Juggling

31 01 2014

It is 6.15 in the morning and GM finds herself sitting on a child’s chair in the kitchen. She feels a slight breathlessness, resulting in regular sighs and explores that feeling of teetering on the edge. She checks out the physical signs of stress and takes some deep breaths, trying to calm her heart and relax the tense shoulders, to still the slight trembling in her guts.

She doesn’t know if she has dropped any balls .. Suspects that she has. It’s been a busy week at work, and she knows that although she has achieved much, she is not as organised as she needs to be, is likely to have missed something that will rear its head at a later date.

GM’s gut drops as she remembers … being late to pick Lolly up from after school club was definitely a dropped ball. She has been tearful and clingy ever since, GM having to provide lots of cuddles and support. GM doesn’t know how long it will take to repair, with the busy weekend ahead.

It’s the weekend of ‘the wide a wake party’, a celebration of GM’s father’s life, where her nearly 90 year old dad can bask in the warm glow of his loving family and friends. It is a happy event, which her children are not invited to. LML they would be too disruptive at the day time meal, taking attention away from the star of the show, so CD will be home with the girls whilst GM attends the meal.  She will then dash home for a short while and return to the evening ceilidh with CD, leaving the LML and Lolly with a good friend. The whole day fills GM with a confused mix of feelings, including the anticipation of the fallout they will be dealing with for who knows how long. Sunday will have to be a calm walking day with nobs on.

GM starts the washing up, thinking about the long conversation she had with the head teacher the day before. LML is not coping at school at the moment. Not at all. Her behaviour is increasingly challenging and difficult for Lovely TA to manage. She is being more oppositional than ever before, push push pushing Lovely TA away, before she disappears again.

Later, sitting on the bus going to work GM tears up, swallows past the sudden lump in her throat, as she thinks about her mum. So so poorly. Back at home from the hospital, but still experiencing hallucinations; a frightened, confused old lady, in the final stages of COPD, becoming rapidly more frail and dependent over the past few weeks. Her heart aches with the recognition that her mother may be approaching the end of her life, in a difficult and traumatic way. She feels guilt and regret that she can’t ‘be there’ more, for her mum or her amazing sisters who are providing so much of the support and daily care. GM takes another deep, calming breath, as she gets off the bus, forgiving and blaming herself simultaneously.

At lunch time GM calls Big Sis to see how she and her 3 day old, tiny 4lb 10oz baby son is doing. GM and CD are excited to be grand parents for the second time, but also desperately worried. Although Big Sis’s partner does not appear to be physically abusive he is certainly controlling, and comes from a tough background, having an extended family with a history of involvement with the police and social services. GM thinks about how hard it is to judge what is happening from 200 miles away. She wants to be reassured by what she is being told by Big Sis, but she and CD worry about what might have happened to baby Jim in utero. The call that GM makes goes straight to voicemail, so she leaves a loving message and hopes to hear from her step daughter later in the day.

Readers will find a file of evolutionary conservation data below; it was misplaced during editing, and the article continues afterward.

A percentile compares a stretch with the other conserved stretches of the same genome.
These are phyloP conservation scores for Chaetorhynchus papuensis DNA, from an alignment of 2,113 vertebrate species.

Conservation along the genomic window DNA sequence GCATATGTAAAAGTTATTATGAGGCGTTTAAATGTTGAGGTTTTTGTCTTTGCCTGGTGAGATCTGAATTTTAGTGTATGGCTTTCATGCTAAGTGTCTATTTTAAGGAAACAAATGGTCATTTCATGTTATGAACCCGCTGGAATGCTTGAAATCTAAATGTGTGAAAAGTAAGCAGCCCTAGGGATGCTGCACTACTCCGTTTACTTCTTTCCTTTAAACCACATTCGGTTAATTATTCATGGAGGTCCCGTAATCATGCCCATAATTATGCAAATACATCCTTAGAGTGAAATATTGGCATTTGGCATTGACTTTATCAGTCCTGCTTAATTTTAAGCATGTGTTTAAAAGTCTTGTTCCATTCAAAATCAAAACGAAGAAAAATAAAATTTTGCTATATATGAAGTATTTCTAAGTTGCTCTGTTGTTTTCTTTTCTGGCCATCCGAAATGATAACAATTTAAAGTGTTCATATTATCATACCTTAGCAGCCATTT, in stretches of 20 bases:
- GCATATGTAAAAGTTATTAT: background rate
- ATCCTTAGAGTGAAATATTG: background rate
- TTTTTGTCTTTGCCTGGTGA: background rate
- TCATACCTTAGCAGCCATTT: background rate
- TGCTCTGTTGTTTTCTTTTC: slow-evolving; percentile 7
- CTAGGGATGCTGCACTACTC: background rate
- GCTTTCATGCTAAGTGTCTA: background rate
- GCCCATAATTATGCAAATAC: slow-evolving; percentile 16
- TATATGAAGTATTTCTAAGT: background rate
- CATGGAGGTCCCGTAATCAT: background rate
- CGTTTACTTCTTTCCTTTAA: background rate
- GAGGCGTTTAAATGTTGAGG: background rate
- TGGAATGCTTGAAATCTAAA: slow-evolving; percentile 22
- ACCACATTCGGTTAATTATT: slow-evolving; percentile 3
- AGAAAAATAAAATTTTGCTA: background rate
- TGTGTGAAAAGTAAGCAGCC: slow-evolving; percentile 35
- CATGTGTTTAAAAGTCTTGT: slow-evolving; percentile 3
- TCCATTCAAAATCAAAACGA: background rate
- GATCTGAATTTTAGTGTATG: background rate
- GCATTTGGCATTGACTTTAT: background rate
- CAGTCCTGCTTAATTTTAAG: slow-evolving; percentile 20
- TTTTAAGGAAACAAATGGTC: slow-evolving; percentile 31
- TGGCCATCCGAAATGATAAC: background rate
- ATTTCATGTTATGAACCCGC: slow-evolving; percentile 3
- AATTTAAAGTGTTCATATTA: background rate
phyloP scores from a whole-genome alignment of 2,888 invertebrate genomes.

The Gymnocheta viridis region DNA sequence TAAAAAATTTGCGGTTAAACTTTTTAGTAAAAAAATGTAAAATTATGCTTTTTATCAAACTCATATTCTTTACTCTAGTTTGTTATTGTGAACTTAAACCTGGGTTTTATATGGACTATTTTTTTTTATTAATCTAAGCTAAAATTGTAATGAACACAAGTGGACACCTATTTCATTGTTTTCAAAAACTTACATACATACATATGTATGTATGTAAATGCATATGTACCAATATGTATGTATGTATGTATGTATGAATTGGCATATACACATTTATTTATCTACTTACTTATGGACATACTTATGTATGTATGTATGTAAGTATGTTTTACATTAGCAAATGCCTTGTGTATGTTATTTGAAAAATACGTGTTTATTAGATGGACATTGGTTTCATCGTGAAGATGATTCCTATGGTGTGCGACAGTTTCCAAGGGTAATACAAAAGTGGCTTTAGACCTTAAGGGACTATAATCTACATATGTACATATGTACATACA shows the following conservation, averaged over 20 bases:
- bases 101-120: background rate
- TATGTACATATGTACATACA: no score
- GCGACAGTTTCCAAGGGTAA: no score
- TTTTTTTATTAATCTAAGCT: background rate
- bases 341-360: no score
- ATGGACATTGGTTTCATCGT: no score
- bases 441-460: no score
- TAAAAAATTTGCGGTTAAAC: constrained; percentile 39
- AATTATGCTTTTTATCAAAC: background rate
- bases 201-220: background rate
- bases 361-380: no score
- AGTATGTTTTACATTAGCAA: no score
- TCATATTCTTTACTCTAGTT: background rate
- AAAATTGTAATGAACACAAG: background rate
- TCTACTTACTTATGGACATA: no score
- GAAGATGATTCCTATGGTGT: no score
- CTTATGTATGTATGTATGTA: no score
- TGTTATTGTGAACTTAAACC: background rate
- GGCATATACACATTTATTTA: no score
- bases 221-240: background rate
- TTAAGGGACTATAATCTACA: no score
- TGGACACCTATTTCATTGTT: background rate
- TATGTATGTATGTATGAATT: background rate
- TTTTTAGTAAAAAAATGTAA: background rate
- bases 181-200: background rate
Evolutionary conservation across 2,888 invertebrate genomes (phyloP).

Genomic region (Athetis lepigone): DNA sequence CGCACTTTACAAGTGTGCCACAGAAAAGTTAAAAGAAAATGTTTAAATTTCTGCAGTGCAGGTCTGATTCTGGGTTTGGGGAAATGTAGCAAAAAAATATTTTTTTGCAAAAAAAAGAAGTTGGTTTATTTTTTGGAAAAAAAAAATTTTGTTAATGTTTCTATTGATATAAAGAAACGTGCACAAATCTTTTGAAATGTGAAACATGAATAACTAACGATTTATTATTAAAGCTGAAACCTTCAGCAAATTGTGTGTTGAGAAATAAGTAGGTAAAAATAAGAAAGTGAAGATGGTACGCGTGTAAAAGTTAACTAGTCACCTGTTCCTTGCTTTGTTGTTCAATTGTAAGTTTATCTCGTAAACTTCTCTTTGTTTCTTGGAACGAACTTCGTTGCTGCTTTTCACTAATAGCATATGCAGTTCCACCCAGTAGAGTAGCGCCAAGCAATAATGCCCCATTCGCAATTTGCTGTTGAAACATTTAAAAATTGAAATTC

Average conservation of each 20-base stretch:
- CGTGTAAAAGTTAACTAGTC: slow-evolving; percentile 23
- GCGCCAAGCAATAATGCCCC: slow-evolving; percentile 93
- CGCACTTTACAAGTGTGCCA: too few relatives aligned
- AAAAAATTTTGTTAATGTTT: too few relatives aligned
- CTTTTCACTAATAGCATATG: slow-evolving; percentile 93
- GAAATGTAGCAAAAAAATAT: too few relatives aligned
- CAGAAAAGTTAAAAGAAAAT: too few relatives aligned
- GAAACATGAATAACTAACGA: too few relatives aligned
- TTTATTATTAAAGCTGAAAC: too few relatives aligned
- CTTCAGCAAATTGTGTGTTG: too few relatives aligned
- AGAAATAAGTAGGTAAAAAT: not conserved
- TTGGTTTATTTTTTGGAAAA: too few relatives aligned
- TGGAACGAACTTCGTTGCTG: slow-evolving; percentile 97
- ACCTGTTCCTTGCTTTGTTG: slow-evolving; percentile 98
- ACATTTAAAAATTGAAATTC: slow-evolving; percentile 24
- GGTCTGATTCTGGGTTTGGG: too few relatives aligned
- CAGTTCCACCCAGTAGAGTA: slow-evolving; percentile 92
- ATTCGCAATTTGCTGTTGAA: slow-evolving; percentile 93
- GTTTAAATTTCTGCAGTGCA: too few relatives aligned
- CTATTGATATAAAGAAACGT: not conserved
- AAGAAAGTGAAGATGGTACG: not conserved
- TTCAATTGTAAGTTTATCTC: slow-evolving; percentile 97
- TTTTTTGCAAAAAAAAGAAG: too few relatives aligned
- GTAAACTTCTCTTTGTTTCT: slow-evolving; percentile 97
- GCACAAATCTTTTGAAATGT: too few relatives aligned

GM leaves work early, relieved that the working week is over, and makes her way home. Lolly greets GM with enthusiasm and spends the rest of her day following GM from room to room, rarely letting her out of her sight. LML is feeling tired and is close to taking herself off to bed at 5.30, so GM gets the paints out, which entertains the girls for the next half hour. The family have a lovely evening, playing, laughing and loving. Throughout it GM is aware of how deliberate their parenting is, how little true spontaneity there is. The mostly functional parents cuddle and comfort, are playful and directive, and so so mindful of what is happening with their daughters. The girls go to bed, CD cooks whilst GM prints something off for the party the following day. By the time they have eaten they are too tired to do much more than watch the TV.

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4 responses

5 02 2014
IsobelandCat

Very sorry to hear about your mother. You have a lot on your plate. I hope you are receiving some support.

5 02 2014
underbrella

Thanks Isobel. You know how it is, life goes on, what ever is happening to or around you. I have thought about your own journey with your mum often recently. Indeed one of the first things I checked out when I came back to the blog was how things were going with your mum. I was sad read of your loss Isobel, and encouraged by you love and warmth and acceptance. Thank you for sharing that, your experience is one that I look to keep me grounded. X

5 02 2014
IsobelandCat

I felt huge support from my virtual friends over that period for which I am extremely grateful. If my experience helps you cope with yours, I am glad. I still miss my mum immensely.

5 02 2014
underbrella

Of course you do Isobel. Everything you have written about you mum shouts your love and respect out. 😦 missing is part of loving isn’t it.

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